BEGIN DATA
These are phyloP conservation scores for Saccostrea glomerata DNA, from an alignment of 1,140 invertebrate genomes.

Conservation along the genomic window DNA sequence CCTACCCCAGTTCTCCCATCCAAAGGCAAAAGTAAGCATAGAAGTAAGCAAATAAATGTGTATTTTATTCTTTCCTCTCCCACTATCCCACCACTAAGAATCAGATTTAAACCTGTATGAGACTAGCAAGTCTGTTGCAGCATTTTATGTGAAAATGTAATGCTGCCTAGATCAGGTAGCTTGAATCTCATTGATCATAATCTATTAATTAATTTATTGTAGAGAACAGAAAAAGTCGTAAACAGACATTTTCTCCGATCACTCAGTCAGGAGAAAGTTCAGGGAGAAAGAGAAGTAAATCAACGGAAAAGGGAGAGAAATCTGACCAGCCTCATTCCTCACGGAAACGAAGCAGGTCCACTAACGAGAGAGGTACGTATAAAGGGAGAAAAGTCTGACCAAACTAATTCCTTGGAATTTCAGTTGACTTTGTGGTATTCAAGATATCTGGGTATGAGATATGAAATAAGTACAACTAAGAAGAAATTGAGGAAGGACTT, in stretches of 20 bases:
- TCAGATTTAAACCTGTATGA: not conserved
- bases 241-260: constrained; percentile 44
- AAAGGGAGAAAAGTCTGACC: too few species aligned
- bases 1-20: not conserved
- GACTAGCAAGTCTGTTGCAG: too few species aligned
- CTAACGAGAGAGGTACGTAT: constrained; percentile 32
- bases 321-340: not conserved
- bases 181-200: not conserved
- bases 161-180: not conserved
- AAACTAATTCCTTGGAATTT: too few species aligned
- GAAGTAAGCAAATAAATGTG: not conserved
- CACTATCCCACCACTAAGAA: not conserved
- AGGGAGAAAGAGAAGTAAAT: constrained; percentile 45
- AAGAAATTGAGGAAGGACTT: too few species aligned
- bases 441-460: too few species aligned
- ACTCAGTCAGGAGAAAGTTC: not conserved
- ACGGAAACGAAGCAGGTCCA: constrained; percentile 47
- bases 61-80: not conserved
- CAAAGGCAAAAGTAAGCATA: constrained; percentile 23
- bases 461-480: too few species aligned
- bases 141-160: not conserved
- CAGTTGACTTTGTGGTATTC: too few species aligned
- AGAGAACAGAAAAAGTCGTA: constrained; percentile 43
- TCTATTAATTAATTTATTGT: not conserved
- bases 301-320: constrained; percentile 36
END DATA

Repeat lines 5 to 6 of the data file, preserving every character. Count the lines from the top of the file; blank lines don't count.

- AAAGGGAGAAAAGTCTGACC: too few species aligned
- bases 1-20: not conserved